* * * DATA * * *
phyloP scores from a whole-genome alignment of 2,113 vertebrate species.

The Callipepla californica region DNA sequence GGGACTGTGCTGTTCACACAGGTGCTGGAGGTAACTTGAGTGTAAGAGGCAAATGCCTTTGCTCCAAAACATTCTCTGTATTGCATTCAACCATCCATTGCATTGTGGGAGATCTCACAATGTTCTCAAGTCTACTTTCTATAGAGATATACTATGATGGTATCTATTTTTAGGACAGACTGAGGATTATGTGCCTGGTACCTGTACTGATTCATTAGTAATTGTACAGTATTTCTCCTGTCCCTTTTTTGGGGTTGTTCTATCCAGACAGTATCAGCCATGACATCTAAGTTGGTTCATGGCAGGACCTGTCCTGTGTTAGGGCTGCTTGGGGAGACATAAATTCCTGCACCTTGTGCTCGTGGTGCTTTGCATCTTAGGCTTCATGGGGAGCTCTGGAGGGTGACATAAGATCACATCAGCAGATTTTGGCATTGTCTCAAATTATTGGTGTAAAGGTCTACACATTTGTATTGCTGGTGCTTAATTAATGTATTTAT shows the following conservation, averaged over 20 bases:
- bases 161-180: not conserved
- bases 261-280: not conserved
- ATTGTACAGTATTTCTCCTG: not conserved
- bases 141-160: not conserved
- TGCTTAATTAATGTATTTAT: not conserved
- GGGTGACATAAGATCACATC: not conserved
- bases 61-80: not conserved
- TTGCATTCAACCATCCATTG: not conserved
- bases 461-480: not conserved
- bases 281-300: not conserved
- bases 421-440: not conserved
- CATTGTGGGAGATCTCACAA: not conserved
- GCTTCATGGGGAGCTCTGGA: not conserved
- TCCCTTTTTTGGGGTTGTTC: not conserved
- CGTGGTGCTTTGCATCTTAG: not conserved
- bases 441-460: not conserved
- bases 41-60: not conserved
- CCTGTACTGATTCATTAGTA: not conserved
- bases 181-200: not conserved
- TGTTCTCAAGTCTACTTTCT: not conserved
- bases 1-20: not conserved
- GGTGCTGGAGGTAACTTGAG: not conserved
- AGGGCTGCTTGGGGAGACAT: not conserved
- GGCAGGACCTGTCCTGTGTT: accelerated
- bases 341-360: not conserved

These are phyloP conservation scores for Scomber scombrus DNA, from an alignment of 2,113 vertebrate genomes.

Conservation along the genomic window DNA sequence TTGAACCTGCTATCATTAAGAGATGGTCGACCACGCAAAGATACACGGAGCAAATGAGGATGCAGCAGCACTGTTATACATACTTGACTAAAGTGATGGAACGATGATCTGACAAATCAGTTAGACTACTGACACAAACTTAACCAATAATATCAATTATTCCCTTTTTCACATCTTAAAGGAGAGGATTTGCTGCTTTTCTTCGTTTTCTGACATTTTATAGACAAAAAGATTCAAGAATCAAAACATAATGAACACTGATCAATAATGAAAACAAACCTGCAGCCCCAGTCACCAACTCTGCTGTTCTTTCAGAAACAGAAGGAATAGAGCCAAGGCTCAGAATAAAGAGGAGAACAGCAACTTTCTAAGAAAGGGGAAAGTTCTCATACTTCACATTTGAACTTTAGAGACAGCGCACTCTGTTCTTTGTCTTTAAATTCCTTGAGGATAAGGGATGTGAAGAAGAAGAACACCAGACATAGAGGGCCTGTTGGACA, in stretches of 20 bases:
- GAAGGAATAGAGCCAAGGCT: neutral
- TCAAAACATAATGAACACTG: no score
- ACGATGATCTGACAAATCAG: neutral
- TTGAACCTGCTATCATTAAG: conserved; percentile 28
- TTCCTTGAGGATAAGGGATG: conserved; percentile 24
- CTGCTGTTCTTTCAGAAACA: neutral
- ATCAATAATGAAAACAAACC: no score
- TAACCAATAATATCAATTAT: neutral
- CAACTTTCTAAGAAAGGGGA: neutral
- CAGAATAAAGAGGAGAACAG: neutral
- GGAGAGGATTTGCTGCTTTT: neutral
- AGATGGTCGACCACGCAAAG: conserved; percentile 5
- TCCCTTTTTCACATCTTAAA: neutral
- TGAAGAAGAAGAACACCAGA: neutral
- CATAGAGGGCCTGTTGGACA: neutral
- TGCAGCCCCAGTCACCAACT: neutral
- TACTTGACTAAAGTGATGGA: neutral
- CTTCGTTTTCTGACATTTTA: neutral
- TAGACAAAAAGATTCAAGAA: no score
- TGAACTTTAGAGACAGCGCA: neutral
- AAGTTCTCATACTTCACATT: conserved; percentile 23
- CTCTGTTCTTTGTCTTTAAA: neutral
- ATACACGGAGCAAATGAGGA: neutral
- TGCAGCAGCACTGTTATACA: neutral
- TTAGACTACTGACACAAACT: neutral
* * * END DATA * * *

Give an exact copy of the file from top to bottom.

phyloP scores from a whole-genome alignment of 2,113 vertebrate species.

The Callipepla californica region DNA sequence GGGACTGTGCTGTTCACACAGGTGCTGGAGGTAACTTGAGTGTAAGAGGCAAATGCCTTTGCTCCAAAACATTCTCTGTATTGCATTCAACCATCCATTGCATTGTGGGAGATCTCACAATGTTCTCAAGTCTACTTTCTATAGAGATATACTATGATGGTATCTATTTTTAGGACAGACTGAGGATTATGTGCCTGGTACCTGTACTGATTCATTAGTAATTGTACAGTATTTCTCCTGTCCCTTTTTTGGGGTTGTTCTATCCAGACAGTATCAGCCATGACATCTAAGTTGGTTCATGGCAGGACCTGTCCTGTGTTAGGGCTGCTTGGGGAGACATAAATTCCTGCACCTTGTGCTCGTGGTGCTTTGCATCTTAGGCTTCATGGGGAGCTCTGGAGGGTGACATAAGATCACATCAGCAGATTTTGGCATTGTCTCAAATTATTGGTGTAAAGGTCTACACATTTGTATTGCTGGTGCTTAATTAATGTATTTAT shows the following conservation, averaged over 20 bases:
- bases 161-180: not conserved
- bases 261-280: not conserved
- ATTGTACAGTATTTCTCCTG: not conserved
- bases 141-160: not conserved
- TGCTTAATTAATGTATTTAT: not conserved
- GGGTGACATAAGATCACATC: not conserved
- bases 61-80: not conserved
- TTGCATTCAACCATCCATTG: not conserved
- bases 461-480: not conserved
- bases 281-300: not conserved
- bases 421-440: not conserved
- CATTGTGGGAGATCTCACAA: not conserved
- GCTTCATGGGGAGCTCTGGA: not conserved
- TCCCTTTTTTGGGGTTGTTC: not conserved
- CGTGGTGCTTTGCATCTTAG: not conserved
- bases 441-460: not conserved
- bases 41-60: not conserved
- CCTGTACTGATTCATTAGTA: not conserved
- bases 181-200: not conserved
- TGTTCTCAAGTCTACTTTCT: not conserved
- bases 1-20: not conserved
- GGTGCTGGAGGTAACTTGAG: not conserved
- AGGGCTGCTTGGGGAGACAT: not conserved
- GGCAGGACCTGTCCTGTGTT: accelerated
- bases 341-360: not conserved

These are phyloP conservation scores for Scomber scombrus DNA, from an alignment of 2,113 vertebrate genomes.

Conservation along the genomic window DNA sequence TTGAACCTGCTATCATTAAGAGATGGTCGACCACGCAAAGATACACGGAGCAAATGAGGATGCAGCAGCACTGTTATACATACTTGACTAAAGTGATGGAACGATGATCTGACAAATCAGTTAGACTACTGACACAAACTTAACCAATAATATCAATTATTCCCTTTTTCACATCTTAAAGGAGAGGATTTGCTGCTTTTCTTCGTTTTCTGACATTTTATAGACAAAAAGATTCAAGAATCAAAACATAATGAACACTGATCAATAATGAAAACAAACCTGCAGCCCCAGTCACCAACTCTGCTGTTCTTTCAGAAACAGAAGGAATAGAGCCAAGGCTCAGAATAAAGAGGAGAACAGCAACTTTCTAAGAAAGGGGAAAGTTCTCATACTTCACATTTGAACTTTAGAGACAGCGCACTCTGTTCTTTGTCTTTAAATTCCTTGAGGATAAGGGATGTGAAGAAGAAGAACACCAGACATAGAGGGCCTGTTGGACA, in stretches of 20 bases:
- GAAGGAATAGAGCCAAGGCT: neutral
- TCAAAACATAATGAACACTG: no score
- ACGATGATCTGACAAATCAG: neutral
- TTGAACCTGCTATCATTAAG: conserved; percentile 28
- TTCCTTGAGGATAAGGGATG: conserved; percentile 24
- CTGCTGTTCTTTCAGAAACA: neutral
- ATCAATAATGAAAACAAACC: no score
- TAACCAATAATATCAATTAT: neutral
- CAACTTTCTAAGAAAGGGGA: neutral
- CAGAATAAAGAGGAGAACAG: neutral
- GGAGAGGATTTGCTGCTTTT: neutral
- AGATGGTCGACCACGCAAAG: conserved; percentile 5
- TCCCTTTTTCACATCTTAAA: neutral
- TGAAGAAGAAGAACACCAGA: neutral
- CATAGAGGGCCTGTTGGACA: neutral
- TGCAGCCCCAGTCACCAACT: neutral
- TACTTGACTAAAGTGATGGA: neutral
- CTTCGTTTTCTGACATTTTA: neutral
- TAGACAAAAAGATTCAAGAA: no score
- TGAACTTTAGAGACAGCGCA: neutral
- AAGTTCTCATACTTCACATT: conserved; percentile 23
- CTCTGTTCTTTGTCTTTAAA: neutral
- ATACACGGAGCAAATGAGGA: neutral
- TGCAGCAGCACTGTTATACA: neutral
- TTAGACTACTGACACAAACT: neutral